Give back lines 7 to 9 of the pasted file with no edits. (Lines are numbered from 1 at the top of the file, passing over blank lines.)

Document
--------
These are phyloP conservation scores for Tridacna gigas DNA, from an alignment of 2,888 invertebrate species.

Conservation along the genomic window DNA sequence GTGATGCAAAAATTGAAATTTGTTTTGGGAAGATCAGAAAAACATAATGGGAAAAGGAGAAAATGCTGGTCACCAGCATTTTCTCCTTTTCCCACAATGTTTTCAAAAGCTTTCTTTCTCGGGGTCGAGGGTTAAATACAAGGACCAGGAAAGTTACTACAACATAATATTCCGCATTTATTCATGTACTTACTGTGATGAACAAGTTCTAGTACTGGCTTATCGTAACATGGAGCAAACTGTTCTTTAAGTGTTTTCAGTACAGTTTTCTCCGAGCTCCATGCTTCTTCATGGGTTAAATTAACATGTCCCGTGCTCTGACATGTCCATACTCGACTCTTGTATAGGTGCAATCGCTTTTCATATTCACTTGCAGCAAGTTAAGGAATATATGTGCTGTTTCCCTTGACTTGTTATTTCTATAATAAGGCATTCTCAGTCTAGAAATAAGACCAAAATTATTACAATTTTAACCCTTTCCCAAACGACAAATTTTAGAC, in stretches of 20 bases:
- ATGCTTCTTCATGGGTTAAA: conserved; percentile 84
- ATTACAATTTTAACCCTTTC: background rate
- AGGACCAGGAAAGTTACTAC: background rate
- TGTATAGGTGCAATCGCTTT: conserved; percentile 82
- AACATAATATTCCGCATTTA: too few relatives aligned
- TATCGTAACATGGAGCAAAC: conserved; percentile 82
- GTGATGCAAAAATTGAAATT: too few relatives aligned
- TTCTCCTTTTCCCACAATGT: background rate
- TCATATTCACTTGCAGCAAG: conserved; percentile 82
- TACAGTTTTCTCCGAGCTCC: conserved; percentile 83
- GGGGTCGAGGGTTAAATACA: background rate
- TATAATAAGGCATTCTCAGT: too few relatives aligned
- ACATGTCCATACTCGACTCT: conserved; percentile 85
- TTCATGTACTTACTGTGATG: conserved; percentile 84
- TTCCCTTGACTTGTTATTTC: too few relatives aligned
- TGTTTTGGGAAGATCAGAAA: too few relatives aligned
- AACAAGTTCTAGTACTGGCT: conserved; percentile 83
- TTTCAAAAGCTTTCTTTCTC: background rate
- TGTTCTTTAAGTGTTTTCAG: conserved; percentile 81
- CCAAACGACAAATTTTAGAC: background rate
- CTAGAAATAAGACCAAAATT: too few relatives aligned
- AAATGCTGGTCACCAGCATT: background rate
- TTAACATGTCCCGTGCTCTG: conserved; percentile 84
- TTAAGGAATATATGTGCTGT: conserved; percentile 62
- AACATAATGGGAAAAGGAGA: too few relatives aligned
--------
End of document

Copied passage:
- AACATAATATTCCGCATTTA: too few relatives aligned
- TATCGTAACATGGAGCAAAC: conserved; percentile 82
- GTGATGCAAAAATTGAAATT: too few relatives aligned